“It’s certainly an inspiration to see the way that the homeless service providers across the region have worked so well, supporting each other and improving their communication so that they can interact as more of a system rather than independent organizations,” Are says.

“At this time, I believe if we had very many COVID-positive persons in these congregate settings, those numbers would have increased significantly,” she adds. “We feel very confident that we did not have large numbers of infected persons.”

As the pandemic continues to evolve, HSNCF’s overarching goal remains the same—to get as many homeless people housed as quickly as possible and to limit the number of those who ever have to be exposed in the first place. Greatly helping in matters has been a multi-million dollar grant that the nonprofit received last year from billionaire Jeff Bezos’s foundation. The founder of Amazon’s charitable arm, the Day 1 Families Fund, awarded HSNCF $5.25 million last November. It was the largest contribution to any of the 32 nonprofits selected across the country and HSNCF was the only nonprofit in the state to receive a grant. The money is specifically limited to working with literally homeless families with children.

“We recognize those dollars have a little more flexibility than other public funds. As we are identifying what the public COVID response dollars are able to do in our community, we are going to wrap the Day 1 Families Fund dollars around that and fill in gaps and leverage those dollars more effectively,” says Are.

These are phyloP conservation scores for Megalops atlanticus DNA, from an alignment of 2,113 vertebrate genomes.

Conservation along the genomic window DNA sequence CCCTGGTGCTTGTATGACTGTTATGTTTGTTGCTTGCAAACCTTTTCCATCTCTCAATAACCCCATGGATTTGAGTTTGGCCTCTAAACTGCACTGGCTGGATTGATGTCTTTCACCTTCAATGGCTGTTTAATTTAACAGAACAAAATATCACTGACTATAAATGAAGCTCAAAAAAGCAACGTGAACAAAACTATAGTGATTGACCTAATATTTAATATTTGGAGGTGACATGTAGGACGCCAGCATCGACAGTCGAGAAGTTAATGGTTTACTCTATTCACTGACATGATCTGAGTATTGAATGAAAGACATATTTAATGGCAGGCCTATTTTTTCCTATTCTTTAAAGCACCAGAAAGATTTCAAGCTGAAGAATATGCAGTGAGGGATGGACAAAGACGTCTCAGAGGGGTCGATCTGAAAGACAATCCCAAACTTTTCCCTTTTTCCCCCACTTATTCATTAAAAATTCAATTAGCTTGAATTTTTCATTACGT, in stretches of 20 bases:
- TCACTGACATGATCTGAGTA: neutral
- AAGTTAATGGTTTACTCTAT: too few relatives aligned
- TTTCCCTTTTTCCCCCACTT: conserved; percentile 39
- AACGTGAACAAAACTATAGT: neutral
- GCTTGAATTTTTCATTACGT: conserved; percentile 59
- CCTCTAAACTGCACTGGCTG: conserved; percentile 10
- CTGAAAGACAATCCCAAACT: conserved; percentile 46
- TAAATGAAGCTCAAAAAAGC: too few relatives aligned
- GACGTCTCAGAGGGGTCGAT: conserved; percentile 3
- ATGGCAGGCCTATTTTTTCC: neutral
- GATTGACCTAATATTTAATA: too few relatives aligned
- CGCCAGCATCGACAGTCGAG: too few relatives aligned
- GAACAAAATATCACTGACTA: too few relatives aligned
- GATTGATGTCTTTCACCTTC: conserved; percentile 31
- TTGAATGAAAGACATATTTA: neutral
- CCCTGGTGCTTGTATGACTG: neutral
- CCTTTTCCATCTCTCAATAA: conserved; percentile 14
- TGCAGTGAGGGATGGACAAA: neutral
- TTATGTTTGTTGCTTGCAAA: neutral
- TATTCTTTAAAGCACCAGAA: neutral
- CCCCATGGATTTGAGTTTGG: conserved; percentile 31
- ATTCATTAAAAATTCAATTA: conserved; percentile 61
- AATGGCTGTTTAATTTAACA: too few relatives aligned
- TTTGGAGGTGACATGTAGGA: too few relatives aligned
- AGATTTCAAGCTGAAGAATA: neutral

To that end, the organization’s coordinated entry system was able to place more than 40 people in permanent housing in March and April, when the pandemic was at its peak. In addition, Are says they are actively seeking a hotel or another partner to help with folks who need to be isolated after potentially contracting coronavirus as well as looking to find necessary funding so that shelters can retrofit their existing space in an effort to increase safety and the number of people they can serve.

Through these past few months, the spotlight on the homeless and the obstacles they’ve had to overcome have strengthened the organization while also providing the public with a clearer glimpse of the struggles this population must endure. That is momentum that Are says will serve HSNCF’s efforts well in the short term and long after the pandemic has subsided.

“I would say after this pandemic, there are more people in the community who are aware how critical this work is,” she says. “There is recognition that getting homeless people into housing is in the best interest of the entire community. That increased awareness will bolster our efforts moving forward.”

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For more information on the Homeless Services Network of Central Florida, visit HSNCFL.org

This article originally appeared in Orlando Family Magazine’s July 2020 issue.

The Homeless Services Network of Central Florida is helping to address new challenges facing the homeless population as a result of the pandemic. In the spring, as the COVID-19 pandemic began to grip the country and there were great fears about potentially overwhelming America’s health care system, Florida joined several other states by issuing a [… […]Read More